‘We have the research but where is the influence?’ Constraints and opportunities for evidence-based policy impact in South Africa

Kudakwashe P. Vanyoro. (2018) ‘We have the research but where is the influence?’ Constraints and opportunities for evidence-based policy impact in South Africa, Migrating out of Poverty, Working Paper 52.

Abstract:
Research can generate evidence that can make a vital difference if utilised in decision-making, and policy or civil society practice. However, despite a considerable amount of optimism about research uptake in the Global South, little is known about the interface between research and policy in these settings. While campaigns or resistance on populist or popular causes in developing, post-colonial countries have frequently been recorded and investigated, negligible investigation has been done on how change on marginalised, ‘unpopular’ or contentious policy issues is effected using research evidence.

This paper explores the research uptake and advocacy experiences of researchers and activists working on three unpopular and politically contentious causes; immigration, human trafficking and sex work – in a post-colonial context of South Africa. It finds little evidence that the communication of concerted empirical research has resulted in much uptake of the research or in sustained practical improvements for citizens and residents. The paper argues that notions of capacity building, knowledge brokering and building trust by bridging the science-policy gap that are gaining prominence in the recent literature are all important, but these alone may generate narrowness that corresponds poorly to the political complexity of the policy processes on these three issues. Technocratic policy and decision-making on these issues is currently the exception, not the norm because there is a lack of political will, which ties into the potential of an issue’s unpopularity to antagonise and fragment different constituencies and ethnic groups that politicians and policy makers represent.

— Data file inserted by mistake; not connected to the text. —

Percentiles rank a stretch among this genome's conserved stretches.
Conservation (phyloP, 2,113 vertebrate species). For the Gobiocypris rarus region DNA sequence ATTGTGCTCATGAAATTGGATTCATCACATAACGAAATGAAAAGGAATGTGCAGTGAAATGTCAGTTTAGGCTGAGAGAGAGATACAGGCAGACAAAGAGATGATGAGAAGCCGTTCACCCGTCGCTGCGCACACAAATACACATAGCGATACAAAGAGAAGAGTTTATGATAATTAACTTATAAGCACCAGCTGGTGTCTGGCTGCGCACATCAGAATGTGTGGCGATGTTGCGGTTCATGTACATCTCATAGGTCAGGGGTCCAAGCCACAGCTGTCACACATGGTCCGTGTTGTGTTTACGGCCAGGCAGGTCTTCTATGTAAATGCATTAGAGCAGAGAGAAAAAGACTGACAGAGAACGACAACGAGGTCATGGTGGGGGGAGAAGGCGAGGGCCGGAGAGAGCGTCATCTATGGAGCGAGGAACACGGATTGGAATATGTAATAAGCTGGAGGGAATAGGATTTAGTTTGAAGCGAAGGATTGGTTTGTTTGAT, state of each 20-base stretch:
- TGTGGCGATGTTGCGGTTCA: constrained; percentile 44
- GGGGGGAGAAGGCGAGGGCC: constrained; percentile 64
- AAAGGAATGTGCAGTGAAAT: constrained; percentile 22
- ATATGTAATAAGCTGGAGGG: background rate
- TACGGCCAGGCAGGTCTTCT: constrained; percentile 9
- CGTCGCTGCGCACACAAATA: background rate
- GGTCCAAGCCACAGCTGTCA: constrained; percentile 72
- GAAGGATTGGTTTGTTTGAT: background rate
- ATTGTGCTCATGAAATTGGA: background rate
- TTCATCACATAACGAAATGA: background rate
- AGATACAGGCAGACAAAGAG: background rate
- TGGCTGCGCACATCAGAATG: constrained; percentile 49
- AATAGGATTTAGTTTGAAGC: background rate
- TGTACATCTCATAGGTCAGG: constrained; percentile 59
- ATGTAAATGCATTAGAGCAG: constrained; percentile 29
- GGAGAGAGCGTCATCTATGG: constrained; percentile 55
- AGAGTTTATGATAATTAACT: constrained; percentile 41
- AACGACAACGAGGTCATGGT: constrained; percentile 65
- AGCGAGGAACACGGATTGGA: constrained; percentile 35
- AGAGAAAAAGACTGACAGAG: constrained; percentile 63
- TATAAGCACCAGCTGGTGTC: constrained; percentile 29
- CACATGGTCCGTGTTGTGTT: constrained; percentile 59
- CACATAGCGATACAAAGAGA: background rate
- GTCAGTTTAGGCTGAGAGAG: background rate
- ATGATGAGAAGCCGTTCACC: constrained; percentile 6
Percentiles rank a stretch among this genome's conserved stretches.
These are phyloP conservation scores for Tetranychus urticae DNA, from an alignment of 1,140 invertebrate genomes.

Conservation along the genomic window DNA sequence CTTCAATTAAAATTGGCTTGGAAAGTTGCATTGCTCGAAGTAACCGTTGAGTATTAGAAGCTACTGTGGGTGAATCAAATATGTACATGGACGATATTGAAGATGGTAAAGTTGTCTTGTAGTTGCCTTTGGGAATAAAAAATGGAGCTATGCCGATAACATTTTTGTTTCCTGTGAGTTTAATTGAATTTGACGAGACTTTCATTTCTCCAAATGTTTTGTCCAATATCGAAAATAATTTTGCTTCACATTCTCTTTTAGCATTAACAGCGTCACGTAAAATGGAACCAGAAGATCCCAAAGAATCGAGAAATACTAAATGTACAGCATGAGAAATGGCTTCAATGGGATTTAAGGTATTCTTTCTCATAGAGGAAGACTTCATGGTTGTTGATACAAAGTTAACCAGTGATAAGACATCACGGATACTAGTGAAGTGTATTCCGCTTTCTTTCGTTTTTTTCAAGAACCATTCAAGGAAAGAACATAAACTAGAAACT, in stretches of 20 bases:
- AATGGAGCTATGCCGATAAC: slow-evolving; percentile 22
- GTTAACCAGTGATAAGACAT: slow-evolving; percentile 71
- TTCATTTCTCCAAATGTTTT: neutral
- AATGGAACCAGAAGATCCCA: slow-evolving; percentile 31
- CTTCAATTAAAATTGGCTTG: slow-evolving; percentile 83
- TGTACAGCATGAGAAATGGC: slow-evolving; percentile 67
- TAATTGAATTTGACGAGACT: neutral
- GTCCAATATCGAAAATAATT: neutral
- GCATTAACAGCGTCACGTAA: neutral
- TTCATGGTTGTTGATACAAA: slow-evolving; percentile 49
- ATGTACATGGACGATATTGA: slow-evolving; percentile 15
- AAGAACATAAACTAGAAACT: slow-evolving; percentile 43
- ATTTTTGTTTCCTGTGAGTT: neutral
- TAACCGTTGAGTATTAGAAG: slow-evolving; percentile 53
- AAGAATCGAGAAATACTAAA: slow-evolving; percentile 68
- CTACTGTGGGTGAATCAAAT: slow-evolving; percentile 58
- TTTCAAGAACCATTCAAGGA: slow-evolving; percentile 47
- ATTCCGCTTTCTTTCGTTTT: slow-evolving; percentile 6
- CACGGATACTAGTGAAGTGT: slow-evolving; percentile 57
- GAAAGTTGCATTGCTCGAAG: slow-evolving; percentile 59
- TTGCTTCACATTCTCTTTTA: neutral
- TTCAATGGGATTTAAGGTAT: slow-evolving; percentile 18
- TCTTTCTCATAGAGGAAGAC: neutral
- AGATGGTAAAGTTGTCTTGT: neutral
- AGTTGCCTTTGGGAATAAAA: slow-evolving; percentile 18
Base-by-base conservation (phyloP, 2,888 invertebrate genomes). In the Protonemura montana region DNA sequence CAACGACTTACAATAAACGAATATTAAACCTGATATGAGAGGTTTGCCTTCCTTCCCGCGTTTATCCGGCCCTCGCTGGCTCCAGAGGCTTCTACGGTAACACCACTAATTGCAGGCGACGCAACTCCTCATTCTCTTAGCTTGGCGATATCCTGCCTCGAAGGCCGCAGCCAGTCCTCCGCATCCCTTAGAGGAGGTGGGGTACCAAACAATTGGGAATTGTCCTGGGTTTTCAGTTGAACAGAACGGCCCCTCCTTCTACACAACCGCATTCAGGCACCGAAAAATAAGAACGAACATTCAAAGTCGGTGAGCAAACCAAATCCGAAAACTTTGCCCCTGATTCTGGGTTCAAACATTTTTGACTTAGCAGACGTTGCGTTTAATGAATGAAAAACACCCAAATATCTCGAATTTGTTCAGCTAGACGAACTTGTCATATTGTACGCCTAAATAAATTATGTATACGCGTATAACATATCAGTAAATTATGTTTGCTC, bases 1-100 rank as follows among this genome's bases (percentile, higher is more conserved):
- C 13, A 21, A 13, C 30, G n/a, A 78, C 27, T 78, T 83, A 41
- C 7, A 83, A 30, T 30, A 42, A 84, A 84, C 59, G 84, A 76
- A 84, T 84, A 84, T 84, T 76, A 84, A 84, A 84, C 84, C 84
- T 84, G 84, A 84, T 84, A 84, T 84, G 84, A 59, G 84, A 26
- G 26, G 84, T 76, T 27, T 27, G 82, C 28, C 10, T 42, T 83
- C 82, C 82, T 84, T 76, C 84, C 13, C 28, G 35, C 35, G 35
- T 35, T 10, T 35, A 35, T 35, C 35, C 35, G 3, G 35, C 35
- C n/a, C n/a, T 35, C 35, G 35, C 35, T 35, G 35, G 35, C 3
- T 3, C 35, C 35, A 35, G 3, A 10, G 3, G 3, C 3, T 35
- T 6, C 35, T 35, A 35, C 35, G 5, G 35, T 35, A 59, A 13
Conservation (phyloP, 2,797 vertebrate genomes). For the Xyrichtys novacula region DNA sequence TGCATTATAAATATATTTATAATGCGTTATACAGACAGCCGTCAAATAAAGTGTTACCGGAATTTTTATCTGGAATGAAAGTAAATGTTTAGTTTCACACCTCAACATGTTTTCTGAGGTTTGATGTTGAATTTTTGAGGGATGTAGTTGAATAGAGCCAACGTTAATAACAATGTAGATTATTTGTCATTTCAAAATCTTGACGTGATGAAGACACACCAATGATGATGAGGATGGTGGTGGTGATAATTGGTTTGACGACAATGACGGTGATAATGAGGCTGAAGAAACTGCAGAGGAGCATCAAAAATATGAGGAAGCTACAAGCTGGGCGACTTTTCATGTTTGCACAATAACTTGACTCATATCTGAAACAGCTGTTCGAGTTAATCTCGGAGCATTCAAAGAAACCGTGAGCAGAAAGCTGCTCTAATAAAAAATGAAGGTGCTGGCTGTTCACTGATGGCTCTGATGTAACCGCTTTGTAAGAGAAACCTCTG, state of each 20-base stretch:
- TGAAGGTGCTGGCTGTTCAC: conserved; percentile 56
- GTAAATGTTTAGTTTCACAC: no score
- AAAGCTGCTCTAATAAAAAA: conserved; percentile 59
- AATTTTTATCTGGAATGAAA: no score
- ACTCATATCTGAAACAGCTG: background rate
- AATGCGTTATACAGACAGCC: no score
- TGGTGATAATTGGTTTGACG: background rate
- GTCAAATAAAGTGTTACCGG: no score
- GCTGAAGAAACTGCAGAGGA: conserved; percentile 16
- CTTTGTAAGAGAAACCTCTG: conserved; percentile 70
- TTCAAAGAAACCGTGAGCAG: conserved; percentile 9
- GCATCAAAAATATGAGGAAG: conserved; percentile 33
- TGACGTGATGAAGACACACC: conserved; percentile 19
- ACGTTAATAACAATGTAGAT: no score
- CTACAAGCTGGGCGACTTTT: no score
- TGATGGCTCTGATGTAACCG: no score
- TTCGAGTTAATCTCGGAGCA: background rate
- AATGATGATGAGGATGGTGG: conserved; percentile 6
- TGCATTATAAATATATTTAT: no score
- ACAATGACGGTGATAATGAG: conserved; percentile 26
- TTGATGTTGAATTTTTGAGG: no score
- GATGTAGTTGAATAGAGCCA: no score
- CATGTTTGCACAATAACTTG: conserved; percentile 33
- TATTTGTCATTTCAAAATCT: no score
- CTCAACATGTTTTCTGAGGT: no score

The paper concludes with a call for a two tier research methodology that complements a research project and advocacy campaign’s substantive research or activities with a parallel study of the particular issue’s policy processes bearing into mind environmental incentives that are driving certain kinds of exclusion, obstacles and who can be mobilised.

About Kuda Vanyoro

Kuda is a Research Communications Officer and Doctoral Researcher at ACMS.

In 2013, Kuda was awarded an International Human Rights Exchange Programme special scholarship from Bard College and the University of the Witwatersrand in Johannesburg. There he acquired distinguished multidisciplinary human rights education and certification. During the course of the programme, he served as a Communications and Advocacy Intern at the Albert Street School for Refugees in Johannesburg where he became exposed as well as interested in migration and poverty issues due to his daily interaction with Zimbabwean refugees.

Kuda joined ACMS in February 2014 where he was appointed Research, Communications and Outreach Intern. ACMS nominated him for the Migrating out of Poverty Research Internship Scheme from April to July 2014. His internship involved supporting all ACMS communications work, preparing and packaging policy briefs, research data capturing, undertaking desktop research and blogging on contemporary issues related to migration and poverty in Southern Africa. Kuda has participated and presented at various international conferences and three years iteration of the Global Forum on Migration and Development.

He holds an MA in Migration & Displacement (Cum laude) from Wits University. His current doctoral thesis explores how crossborder migrants experience quotidian waiting events at the border and what various banal modalities of waiting say about belonging, subjectification and governmentality.

Share: